Underground economy grows in Brazil

Edson Vismona and Fernando de Holanda Barbosa Filho*

The shadow economy's share in the Brazilian economy reached around 17,8% of GDP in 2022, as shown by the Underground Economy Index (IES). This result is higher than that observed in 2021 (17,4%) and points to a return to the pattern of elevations observed in the pre-pandemic period. The index built in a partnership between the Brazilian Institute of Ethics and Competition, ETCO, and FGV IBRE measures the evolution of the underground economy since 2003 and seeks to capture the evolution of activities that operate outside the laws and regulations that affect formal activities in the country .

The increases observed in the indicator up to 2019 were a consequence of the crisis that began in mid-2014, which reduced the formal sector of the economy, and the slow recovery of economic activity, concentrated in its most flexible part, the informal economy, which was pulling the employment in the country. At the same time, the reduction in interest rates and the slow increase in income softened the shadow economy's growth scenario, which would be stronger in the absence of these factors.

However, the events of recent years associated with the Covid-19 pandemic increased the level of uncertainty in relation to the performance of the economy in an extraordinary way. The negative impacts on economic activity and on the labor market affected informal workers more intensely, compared to formal workers. This change in the composition of the labor market, with a greater weight of formalization, combined with the sharp reduction in the level of economic activity, contributed to the decline in the Underground Economy Index (IES) in 2020.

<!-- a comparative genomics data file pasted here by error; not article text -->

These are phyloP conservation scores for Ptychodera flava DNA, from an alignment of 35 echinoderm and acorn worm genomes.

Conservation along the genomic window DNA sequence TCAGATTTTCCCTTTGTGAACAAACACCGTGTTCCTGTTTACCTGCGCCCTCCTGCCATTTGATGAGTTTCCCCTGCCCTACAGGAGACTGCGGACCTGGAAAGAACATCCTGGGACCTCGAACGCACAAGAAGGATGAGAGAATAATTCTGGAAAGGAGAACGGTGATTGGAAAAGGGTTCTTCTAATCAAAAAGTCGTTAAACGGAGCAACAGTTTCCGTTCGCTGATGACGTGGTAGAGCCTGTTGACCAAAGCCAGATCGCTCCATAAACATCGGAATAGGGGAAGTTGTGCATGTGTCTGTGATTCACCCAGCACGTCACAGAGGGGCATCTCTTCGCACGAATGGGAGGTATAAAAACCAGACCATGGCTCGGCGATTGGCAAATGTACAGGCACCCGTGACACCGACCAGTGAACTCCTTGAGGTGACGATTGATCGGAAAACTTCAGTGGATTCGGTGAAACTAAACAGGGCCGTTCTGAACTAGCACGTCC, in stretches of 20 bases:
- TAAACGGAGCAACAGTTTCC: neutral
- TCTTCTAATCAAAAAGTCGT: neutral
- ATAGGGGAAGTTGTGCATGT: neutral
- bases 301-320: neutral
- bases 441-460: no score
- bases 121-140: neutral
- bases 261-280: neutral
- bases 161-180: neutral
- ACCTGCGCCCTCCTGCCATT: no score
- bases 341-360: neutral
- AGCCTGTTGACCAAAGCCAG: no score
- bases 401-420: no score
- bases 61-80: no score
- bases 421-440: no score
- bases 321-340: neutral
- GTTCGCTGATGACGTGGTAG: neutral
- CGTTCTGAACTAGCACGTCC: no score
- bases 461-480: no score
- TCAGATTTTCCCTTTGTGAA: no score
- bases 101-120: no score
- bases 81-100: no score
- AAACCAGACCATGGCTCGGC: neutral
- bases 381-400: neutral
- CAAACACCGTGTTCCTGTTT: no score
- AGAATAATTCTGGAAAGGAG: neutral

After the most acute phase of the pandemic, the process of normalization of economic activity began, stimulating both the formal and informal economy, recording a return of informality to the standards observed in the pre-pandemic period, partly caused by the faster recovery of informal employment , which was to be expected given the greater flexibility in this type of bond, thus, the Underground Economy Index (IES), since 2021, has grown again, reversing the drop observed in 2020.

In the last two years, the return of economic activity has meant that both the formal and informal economy have seen a strong recovery. However, the informal part of the labor market showed stronger recovery in relative terms, causing the IES to present growth in the period, more than offsetting the drop that occurred in the pandemic.

In order to understand this topic in more depth, ETCO (Brazilian Institute of Ethics in Competition) and IBRE/FGV have developed a index for monitoring shadow economy providing an indicator of the evolution of informal activities. Shadow economy is defined as the production of goods and services not reported to the government, deliberately, to: evade taxes; evading social security contributions; circumvent compliance with labor laws and regulations; avoid costs arising from the rules applicable to each activity.